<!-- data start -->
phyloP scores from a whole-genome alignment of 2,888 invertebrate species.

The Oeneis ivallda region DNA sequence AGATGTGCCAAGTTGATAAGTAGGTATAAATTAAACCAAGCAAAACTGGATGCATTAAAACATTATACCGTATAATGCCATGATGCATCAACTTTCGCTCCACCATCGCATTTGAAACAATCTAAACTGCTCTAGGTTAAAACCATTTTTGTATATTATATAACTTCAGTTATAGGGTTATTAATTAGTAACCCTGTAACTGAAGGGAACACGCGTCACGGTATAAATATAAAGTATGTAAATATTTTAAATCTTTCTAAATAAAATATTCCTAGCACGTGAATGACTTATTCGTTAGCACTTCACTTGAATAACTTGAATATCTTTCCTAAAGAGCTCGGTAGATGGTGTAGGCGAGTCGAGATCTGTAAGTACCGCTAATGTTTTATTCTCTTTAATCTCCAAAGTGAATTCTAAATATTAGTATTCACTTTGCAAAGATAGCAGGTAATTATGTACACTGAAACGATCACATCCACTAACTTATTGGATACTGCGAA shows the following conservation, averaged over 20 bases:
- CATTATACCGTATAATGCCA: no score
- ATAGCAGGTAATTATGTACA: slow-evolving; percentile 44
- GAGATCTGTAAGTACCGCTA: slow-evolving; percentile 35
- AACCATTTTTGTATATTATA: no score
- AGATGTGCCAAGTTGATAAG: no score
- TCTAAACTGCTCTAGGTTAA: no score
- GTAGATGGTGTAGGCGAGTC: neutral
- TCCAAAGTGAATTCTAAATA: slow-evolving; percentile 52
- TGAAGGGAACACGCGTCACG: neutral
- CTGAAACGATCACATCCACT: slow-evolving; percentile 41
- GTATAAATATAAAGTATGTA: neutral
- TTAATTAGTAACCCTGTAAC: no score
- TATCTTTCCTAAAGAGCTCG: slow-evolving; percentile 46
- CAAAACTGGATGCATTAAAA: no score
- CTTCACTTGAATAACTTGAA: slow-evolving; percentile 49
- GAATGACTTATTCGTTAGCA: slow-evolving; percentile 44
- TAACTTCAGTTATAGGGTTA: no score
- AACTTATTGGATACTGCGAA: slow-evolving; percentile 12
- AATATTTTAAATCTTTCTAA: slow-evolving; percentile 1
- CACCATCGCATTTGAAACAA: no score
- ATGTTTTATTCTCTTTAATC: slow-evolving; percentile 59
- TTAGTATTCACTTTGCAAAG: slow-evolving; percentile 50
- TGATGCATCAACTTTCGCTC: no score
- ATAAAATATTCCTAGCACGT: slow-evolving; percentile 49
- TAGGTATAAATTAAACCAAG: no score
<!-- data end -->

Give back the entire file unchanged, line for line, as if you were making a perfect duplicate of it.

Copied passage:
phyloP scores from a whole-genome alignment of 2,888 invertebrate species.

The Oeneis ivallda region DNA sequence AGATGTGCCAAGTTGATAAGTAGGTATAAATTAAACCAAGCAAAACTGGATGCATTAAAACATTATACCGTATAATGCCATGATGCATCAACTTTCGCTCCACCATCGCATTTGAAACAATCTAAACTGCTCTAGGTTAAAACCATTTTTGTATATTATATAACTTCAGTTATAGGGTTATTAATTAGTAACCCTGTAACTGAAGGGAACACGCGTCACGGTATAAATATAAAGTATGTAAATATTTTAAATCTTTCTAAATAAAATATTCCTAGCACGTGAATGACTTATTCGTTAGCACTTCACTTGAATAACTTGAATATCTTTCCTAAAGAGCTCGGTAGATGGTGTAGGCGAGTCGAGATCTGTAAGTACCGCTAATGTTTTATTCTCTTTAATCTCCAAAGTGAATTCTAAATATTAGTATTCACTTTGCAAAGATAGCAGGTAATTATGTACACTGAAACGATCACATCCACTAACTTATTGGATACTGCGAA shows the following conservation, averaged over 20 bases:
- CATTATACCGTATAATGCCA: no score
- ATAGCAGGTAATTATGTACA: slow-evolving; percentile 44
- GAGATCTGTAAGTACCGCTA: slow-evolving; percentile 35
- AACCATTTTTGTATATTATA: no score
- AGATGTGCCAAGTTGATAAG: no score
- TCTAAACTGCTCTAGGTTAA: no score
- GTAGATGGTGTAGGCGAGTC: neutral
- TCCAAAGTGAATTCTAAATA: slow-evolving; percentile 52
- TGAAGGGAACACGCGTCACG: neutral
- CTGAAACGATCACATCCACT: slow-evolving; percentile 41
- GTATAAATATAAAGTATGTA: neutral
- TTAATTAGTAACCCTGTAAC: no score
- TATCTTTCCTAAAGAGCTCG: slow-evolving; percentile 46
- CAAAACTGGATGCATTAAAA: no score
- CTTCACTTGAATAACTTGAA: slow-evolving; percentile 49
- GAATGACTTATTCGTTAGCA: slow-evolving; percentile 44
- TAACTTCAGTTATAGGGTTA: no score
- AACTTATTGGATACTGCGAA: slow-evolving; percentile 12
- AATATTTTAAATCTTTCTAA: slow-evolving; percentile 1
- CACCATCGCATTTGAAACAA: no score
- ATGTTTTATTCTCTTTAATC: slow-evolving; percentile 59
- TTAGTATTCACTTTGCAAAG: slow-evolving; percentile 50
- TGATGCATCAACTTTCGCTC: no score
- ATAAAATATTCCTAGCACGT: slow-evolving; percentile 49
- TAGGTATAAATTAAACCAAG: no score